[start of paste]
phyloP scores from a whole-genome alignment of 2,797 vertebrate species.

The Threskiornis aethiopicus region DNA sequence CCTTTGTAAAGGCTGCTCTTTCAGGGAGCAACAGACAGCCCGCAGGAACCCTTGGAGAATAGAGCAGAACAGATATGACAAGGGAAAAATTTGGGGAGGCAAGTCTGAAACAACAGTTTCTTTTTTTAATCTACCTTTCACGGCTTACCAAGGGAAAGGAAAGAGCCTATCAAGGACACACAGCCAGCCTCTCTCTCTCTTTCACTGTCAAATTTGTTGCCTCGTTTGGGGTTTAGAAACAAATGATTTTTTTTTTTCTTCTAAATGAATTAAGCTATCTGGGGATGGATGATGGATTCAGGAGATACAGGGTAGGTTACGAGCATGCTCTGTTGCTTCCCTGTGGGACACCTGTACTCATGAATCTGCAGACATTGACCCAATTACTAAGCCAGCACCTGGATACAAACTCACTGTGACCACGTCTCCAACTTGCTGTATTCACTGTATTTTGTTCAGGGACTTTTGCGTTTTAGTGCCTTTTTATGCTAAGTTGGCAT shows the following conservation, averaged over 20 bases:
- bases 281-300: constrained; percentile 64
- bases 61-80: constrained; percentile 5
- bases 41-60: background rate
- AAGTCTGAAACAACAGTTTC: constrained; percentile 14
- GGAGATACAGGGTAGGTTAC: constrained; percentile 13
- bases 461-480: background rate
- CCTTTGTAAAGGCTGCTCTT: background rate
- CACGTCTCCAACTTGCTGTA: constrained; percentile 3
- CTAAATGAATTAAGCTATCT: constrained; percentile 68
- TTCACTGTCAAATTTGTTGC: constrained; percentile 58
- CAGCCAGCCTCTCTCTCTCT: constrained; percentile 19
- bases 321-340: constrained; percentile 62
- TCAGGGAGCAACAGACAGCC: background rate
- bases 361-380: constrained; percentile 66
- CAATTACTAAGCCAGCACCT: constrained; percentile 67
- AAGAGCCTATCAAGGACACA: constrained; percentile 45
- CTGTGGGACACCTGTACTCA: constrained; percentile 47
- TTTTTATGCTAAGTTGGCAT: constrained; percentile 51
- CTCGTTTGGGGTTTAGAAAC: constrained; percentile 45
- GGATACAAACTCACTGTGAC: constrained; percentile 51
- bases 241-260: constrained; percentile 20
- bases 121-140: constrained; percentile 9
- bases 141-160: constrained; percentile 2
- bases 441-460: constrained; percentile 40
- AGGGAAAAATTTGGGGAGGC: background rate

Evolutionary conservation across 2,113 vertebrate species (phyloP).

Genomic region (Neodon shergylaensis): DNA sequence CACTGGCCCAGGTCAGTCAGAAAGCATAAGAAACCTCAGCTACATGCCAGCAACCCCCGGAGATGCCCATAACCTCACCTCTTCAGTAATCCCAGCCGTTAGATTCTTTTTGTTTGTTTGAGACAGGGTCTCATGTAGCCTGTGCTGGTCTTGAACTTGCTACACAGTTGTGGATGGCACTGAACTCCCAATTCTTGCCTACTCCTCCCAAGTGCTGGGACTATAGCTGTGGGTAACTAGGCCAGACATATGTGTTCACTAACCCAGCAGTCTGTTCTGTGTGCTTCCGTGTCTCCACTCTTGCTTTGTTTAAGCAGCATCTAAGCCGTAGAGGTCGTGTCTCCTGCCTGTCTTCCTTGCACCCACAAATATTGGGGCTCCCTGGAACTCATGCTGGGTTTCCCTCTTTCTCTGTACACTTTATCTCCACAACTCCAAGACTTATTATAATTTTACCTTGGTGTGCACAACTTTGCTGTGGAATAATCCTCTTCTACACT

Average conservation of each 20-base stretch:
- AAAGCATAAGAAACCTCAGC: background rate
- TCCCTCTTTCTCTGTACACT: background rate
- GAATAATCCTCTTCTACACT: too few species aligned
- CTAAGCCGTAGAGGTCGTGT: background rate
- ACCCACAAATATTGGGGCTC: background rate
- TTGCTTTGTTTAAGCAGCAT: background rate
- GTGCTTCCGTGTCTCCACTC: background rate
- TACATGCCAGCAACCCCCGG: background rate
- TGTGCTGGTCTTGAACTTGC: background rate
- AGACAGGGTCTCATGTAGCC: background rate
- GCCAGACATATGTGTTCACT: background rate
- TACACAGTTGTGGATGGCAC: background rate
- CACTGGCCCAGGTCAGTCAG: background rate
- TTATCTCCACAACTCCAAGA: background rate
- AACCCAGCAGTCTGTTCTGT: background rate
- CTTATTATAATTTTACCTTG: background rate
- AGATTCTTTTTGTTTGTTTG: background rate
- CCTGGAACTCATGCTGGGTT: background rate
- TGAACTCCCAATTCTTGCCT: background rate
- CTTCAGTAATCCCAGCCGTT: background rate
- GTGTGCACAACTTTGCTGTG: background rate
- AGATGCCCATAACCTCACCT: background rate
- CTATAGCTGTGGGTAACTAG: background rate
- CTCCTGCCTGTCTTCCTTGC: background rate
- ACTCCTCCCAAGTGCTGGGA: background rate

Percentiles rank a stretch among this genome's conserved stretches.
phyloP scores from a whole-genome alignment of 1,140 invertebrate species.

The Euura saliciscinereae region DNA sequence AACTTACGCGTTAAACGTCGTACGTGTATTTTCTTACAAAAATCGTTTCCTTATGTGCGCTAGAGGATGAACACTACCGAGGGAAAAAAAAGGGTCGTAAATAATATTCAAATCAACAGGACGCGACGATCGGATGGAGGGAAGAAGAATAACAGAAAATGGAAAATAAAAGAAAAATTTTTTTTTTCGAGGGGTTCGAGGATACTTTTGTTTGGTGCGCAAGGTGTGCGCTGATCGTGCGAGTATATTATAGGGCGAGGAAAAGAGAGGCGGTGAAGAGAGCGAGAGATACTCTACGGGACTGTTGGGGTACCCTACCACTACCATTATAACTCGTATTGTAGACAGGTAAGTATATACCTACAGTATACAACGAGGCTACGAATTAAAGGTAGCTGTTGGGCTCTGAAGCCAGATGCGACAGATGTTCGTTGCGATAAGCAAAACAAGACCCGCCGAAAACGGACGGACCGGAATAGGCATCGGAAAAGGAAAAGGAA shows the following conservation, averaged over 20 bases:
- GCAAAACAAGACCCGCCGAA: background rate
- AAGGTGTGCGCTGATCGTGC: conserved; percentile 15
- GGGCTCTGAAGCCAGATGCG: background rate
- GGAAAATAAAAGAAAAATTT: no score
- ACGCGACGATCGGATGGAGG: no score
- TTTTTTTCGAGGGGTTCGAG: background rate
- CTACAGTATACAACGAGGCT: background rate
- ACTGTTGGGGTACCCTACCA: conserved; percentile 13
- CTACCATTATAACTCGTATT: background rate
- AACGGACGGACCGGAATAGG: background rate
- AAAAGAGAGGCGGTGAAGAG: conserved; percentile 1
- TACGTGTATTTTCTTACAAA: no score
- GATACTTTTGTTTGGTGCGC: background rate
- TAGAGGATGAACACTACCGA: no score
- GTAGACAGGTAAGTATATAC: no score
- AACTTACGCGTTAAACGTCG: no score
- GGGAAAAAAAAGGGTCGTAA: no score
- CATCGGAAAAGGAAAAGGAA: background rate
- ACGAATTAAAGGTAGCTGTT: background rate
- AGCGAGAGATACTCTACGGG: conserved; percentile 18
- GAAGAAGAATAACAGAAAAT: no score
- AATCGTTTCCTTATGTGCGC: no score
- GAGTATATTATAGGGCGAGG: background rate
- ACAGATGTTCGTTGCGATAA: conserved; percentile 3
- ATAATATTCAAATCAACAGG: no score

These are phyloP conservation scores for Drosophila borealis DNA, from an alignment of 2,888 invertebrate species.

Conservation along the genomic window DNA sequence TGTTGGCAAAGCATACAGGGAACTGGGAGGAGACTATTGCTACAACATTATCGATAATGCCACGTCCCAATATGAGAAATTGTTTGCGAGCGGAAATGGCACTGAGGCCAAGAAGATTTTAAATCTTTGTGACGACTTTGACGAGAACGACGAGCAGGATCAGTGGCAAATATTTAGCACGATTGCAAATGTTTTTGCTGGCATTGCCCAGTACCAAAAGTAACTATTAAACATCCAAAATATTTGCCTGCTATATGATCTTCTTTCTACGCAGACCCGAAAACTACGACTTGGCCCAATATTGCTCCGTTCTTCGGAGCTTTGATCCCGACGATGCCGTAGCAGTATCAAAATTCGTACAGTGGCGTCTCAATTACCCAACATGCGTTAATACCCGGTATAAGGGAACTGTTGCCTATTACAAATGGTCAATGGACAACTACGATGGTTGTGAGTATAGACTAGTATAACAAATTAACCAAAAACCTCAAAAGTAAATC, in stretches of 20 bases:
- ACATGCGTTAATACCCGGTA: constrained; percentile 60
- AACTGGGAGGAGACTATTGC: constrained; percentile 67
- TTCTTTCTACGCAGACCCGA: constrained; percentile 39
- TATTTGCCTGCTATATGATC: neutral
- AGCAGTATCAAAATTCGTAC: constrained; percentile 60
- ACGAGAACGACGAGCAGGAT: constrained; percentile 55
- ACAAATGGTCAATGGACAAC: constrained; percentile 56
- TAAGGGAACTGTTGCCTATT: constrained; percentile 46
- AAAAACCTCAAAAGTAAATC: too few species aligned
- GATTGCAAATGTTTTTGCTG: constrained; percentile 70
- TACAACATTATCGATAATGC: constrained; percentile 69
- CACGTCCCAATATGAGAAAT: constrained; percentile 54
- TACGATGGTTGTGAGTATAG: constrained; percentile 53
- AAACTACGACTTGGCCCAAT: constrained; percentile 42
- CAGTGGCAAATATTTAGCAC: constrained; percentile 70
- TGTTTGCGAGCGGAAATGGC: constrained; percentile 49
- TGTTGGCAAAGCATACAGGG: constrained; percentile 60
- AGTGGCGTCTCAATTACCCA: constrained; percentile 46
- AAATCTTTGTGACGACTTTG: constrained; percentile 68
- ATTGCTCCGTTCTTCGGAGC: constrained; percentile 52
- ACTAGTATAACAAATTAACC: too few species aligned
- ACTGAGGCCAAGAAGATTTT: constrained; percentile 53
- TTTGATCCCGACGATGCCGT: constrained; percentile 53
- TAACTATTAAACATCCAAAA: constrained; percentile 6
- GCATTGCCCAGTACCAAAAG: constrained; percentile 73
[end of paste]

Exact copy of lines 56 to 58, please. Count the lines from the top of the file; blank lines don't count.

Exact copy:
Percentiles rank a stretch among this genome's conserved stretches.
phyloP scores from a whole-genome alignment of 1,140 invertebrate species.

The Euura saliciscinereae region DNA sequence AACTTACGCGTTAAACGTCGTACGTGTATTTTCTTACAAAAATCGTTTCCTTATGTGCGCTAGAGGATGAACACTACCGAGGGAAAAAAAAGGGTCGTAAATAATATTCAAATCAACAGGACGCGACGATCGGATGGAGGGAAGAAGAATAACAGAAAATGGAAAATAAAAGAAAAATTTTTTTTTTCGAGGGGTTCGAGGATACTTTTGTTTGGTGCGCAAGGTGTGCGCTGATCGTGCGAGTATATTATAGGGCGAGGAAAAGAGAGGCGGTGAAGAGAGCGAGAGATACTCTACGGGACTGTTGGGGTACCCTACCACTACCATTATAACTCGTATTGTAGACAGGTAAGTATATACCTACAGTATACAACGAGGCTACGAATTAAAGGTAGCTGTTGGGCTCTGAAGCCAGATGCGACAGATGTTCGTTGCGATAAGCAAAACAAGACCCGCCGAAAACGGACGGACCGGAATAGGCATCGGAAAAGGAAAAGGAA shows the following conservation, averaged over 20 bases: